Specifically, the court stated that ‘‘[t]he petitioner
asserts that [he] was denied and/or that the respondent
[the Commissioner of Correction] inaccurately calcu-
lated his entitlement to receive ‘[seven] day job credits’
while the petitioner was incarcerated in another state
pursuant to an interstate transfer.’’ The court held that
there is no cognizable liberty interest in prison jobs or
to credits that have not yet been applied to a sentence.
Following the habeas court’s dismissal of his habeas
petition, the petitioner filed a petition for certification
to appeal from the dismissal, which the habeas court
denied. On September 16, 2019, the petitioner filed the
present appeal.4 Additional facts will be set forth as
necessary.
                             I
  The petitioner claims that the court erred in denying
his petition for certification to appeal from the court’s
dismissal of his habeas petition for lack of jurisdiction.
We agree.
   ‘‘Faced with a habeas court’s denial of a petition for
certification to appeal, a petitioner can obtain appellate
review of the dismissal of his petition for habeas corpus
only by satisfying the two-pronged test enunciated by
our Supreme Court in Simms v. Warden, 

229 Conn.
178

, 

640 A.2d 601

(1994), and adopted in Simms v.
Warden, 

230 Conn. 608

, 612, 

646 A.2d 126

(1994). First,
he must demonstrate that the denial of his petition for
certification constituted an abuse of discretion. . . .
To prove an abuse of discretion, the petitioner must
demonstrate that the [resolution of the underlying claim
involves issues that] are debatable among jurists of
reason; that a court could resolve the issues [in a differ-
ent manner]; or that the questions are adequate to
deserve encouragement to proceed further. . . . Sec-
ond, if the petitioner can show an abuse of discretion,
he must then prove that the decision of the habeas
court should be reversed on the merits. . . . In
determining whether there has been an abuse of discre-
tion, every reasonable presumption should be given in
favor of the correctness of the court’s ruling . . . [and]
[r]eversal is required only where an abuse of discretion
is manifest or where injustice appears to have been
done. . . .
   ‘‘In determining whether the habeas court abused
its discretion in denying the petitioner’s request for
certification, we necessarily must consider the merits of
the petitioner’s underlying claims to determine whether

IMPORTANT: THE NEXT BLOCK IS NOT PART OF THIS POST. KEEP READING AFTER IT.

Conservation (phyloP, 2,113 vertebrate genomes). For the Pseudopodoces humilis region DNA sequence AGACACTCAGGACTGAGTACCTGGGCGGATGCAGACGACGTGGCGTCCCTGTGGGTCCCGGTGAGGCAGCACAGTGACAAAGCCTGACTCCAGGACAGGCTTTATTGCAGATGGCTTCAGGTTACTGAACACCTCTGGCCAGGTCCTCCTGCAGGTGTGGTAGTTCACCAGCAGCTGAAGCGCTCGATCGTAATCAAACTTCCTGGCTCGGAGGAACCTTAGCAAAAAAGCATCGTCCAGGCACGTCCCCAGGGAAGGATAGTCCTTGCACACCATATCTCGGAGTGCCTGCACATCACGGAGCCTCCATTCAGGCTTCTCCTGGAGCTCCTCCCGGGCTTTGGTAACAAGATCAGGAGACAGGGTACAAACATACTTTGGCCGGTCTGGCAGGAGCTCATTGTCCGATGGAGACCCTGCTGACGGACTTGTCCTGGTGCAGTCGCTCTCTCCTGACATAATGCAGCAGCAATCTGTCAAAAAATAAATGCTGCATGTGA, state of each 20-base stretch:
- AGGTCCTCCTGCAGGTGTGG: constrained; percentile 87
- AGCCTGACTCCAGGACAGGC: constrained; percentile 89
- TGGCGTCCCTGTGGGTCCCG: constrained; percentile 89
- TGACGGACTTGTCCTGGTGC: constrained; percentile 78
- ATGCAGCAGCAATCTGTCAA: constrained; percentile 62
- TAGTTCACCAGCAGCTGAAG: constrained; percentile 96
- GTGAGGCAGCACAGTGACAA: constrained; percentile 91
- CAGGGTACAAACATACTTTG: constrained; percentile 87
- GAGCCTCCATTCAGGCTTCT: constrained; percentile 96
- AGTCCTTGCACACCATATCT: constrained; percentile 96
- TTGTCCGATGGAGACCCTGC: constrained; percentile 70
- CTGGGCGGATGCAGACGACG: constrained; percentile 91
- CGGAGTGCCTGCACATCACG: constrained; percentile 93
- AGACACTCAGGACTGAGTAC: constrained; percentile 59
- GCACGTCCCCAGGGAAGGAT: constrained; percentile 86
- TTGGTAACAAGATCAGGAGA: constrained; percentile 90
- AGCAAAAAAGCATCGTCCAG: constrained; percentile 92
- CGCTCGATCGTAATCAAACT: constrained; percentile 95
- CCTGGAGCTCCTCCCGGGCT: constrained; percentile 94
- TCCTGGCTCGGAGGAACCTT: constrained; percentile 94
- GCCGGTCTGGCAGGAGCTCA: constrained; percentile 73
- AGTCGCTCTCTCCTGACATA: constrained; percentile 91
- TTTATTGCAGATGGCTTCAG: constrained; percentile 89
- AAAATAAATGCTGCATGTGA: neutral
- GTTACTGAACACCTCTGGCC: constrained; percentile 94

the habeas court reasonably determined that the peti-
tioner’s appeal was frivolous. In other words, we review
the petitioner’s substantive claims for the purpose of
ascertaining whether those claims satisfy one or more
of the three criteria . . . adopted by this court for
determining the propriety of the habeas court’s denial
of the petition for certification. Absent such a showing
by the petitioner, the judgment of the habeas court
must be affirmed.’’ (Citation omitted; internal quotation
marks omitted.) Wright v. Commissioner of Correc-
tion, 

201 Conn. App. 339

, 344–45, 

242 A.3d 756

(2020),
cert. denied, 

336 Conn. 905

, 

242 A.3d 1009

(2021). On
the basis of our review of the habeas petition, we agree
that the habeas court erred in concluding that it lacked
jurisdiction over the petitioner’s job credits claim as
pleaded and, therefore, we conclude that the habeas
court abused its discretion in denying the petition for
certification to appeal.
                            II
   The petitioner argues that the habeas court miscon-
strued his seven day job credits claim and based its
jurisdictional ruling on its misreading of the habeas
petition as having asserted that the seven day job credits
had not yet been applied to his sentence. The petitioner
argues that his petition, as pleaded, alleges that he had
earned the seven day job credits and, after they were
applied to his sentence, the respondent wrongfully
removed them. The respondent contends, in response,
that ‘‘[t]he facts of this case clearly indicate that the
petitioner did not earn [sixty-three] [seven day] job
credits while serving a portion of his sentence in Vir-
ginia,’’ and he argues further that the habeas court prop-
erly dismissed the habeas petition because the peti-
tioner has no cognizable liberty interest in unearned
credits. In making this argument, the respondent relies
not on the allegations of the habeas petition but on a
document purportedly from the department. The docu-
ment purports to show that sixty-three days of credit,
to which the petitioner claims an entitlement, were
credited to the petitioner’s account in error and then
removed. We disagree with the respondent that the
court could rely on such a document in sua sponte
dismissing the habeas petition, and we conclude that
the habeas court misconstrued the petitioner’s claim
as it was pleaded in the habeas petition. Consequently,
we further conclude that the court erred in holding that
it lacked jurisdiction over the petitioner’s claim.
  We begin with our standard of review. ‘‘Whether a
habeas court properly dismissed a petition for a writ
of habeas corpus presents a question of law over which
our review is plenary.’’ Gilchrist v. Commissioner of
Correction, 

334 Conn. 548

, 553, 

223 A.3d 368

(2020).
   Resolving the petitioner’s claim requires us to review
the allegations contained in his petition, which he filed
as a self-represented party. Accordingly, we are mindful
of the petitioner’s self-represented status at the time
he drafted the habeas petition. ‘‘This court has always
been solicitous of the rights of [self-represented] liti-
gants and, like the trial court, will endeavor to see that
such a litigant shall have the opportunity to have his
case fully and fairly heard so far as such latitude is
consistent with the just rights of any adverse party.
. . . Although we will not entirely disregard our rules of
practice, we do give great latitude to [self-represented]